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An elaborately dire heist thriller negotiates a spot on the Netflix charts long after tanking at the box office

Committing the perfect crime by convincing people it's worth watching.

via Miramax

By and large, the heist thriller tends to be a reliable method of enticing audiences into the theater, especially if there’s a proven A-list action star in the lead role. That being said, it becomes an altogether riskier proposition when said star’s box office credentials are being called into question and the budget is blockbuster-sized, something 2005’s Hostage found out firsthand.

At the time of the movie’s release in March 2005, leading man Bruce Willis wasn’t quite the draw he was at his peak. Bandits, Hart’s War, Tears of the Sun, and The Whole Ten Yards had all bombed hard in the four years previously, so there was a serious question mark as to whether or not the Die Hard icon could open a formulaic-sounding $75 million genre film.

via Miramax

The answer proved to be a resounding no, with Hostage earning less than $10 million its opening weekend to debut in a disappointing fourth position, while it could only just barely recoup its production costs in total. Middling reviews didn’t help, either, but the film has at least managed to embark upon a resurgence on-demand.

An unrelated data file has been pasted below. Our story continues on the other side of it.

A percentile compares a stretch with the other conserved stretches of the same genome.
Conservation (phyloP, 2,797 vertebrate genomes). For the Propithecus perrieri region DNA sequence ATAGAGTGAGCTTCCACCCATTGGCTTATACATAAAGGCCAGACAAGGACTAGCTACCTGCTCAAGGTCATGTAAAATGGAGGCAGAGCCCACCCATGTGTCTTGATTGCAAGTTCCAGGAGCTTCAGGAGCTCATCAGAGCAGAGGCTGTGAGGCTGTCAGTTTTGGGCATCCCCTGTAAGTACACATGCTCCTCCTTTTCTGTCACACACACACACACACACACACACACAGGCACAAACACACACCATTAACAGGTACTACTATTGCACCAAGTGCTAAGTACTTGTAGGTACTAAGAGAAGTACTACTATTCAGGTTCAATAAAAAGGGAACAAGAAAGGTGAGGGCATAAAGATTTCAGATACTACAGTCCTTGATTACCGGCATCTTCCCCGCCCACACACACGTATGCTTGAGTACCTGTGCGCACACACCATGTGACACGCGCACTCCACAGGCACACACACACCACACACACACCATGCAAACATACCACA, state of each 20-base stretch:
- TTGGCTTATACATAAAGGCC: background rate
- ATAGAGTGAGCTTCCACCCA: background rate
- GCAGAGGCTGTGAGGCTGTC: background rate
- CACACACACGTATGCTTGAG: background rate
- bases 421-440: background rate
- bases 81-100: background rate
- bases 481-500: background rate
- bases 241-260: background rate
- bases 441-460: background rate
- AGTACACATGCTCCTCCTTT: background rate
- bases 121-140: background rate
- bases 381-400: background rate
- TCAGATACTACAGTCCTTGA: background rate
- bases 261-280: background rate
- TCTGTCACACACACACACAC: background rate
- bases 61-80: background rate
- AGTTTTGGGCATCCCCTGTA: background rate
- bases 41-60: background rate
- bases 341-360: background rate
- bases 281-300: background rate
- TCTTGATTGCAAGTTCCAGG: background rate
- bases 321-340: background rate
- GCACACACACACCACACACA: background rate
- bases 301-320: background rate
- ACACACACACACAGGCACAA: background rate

Per FlixPatrol, Hostage has negotiated a spot on the platform’s most-watched list, which is admittedly to be expected when Willis’ back catalogue always tends to draw them in on streaming. In Hostage, he plays a former negotiator living a quiet life in the suburbs, at least until an intricately-planned robbery that ends up involving his family forces him back into action outside the lines of the law. It’s predictable stuff, but that looks to be exactly what Netflix customers are after.

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Scott Campbell

News, reviews, interviews. To paraphrase Keanu Reeves; Words. Lots of words.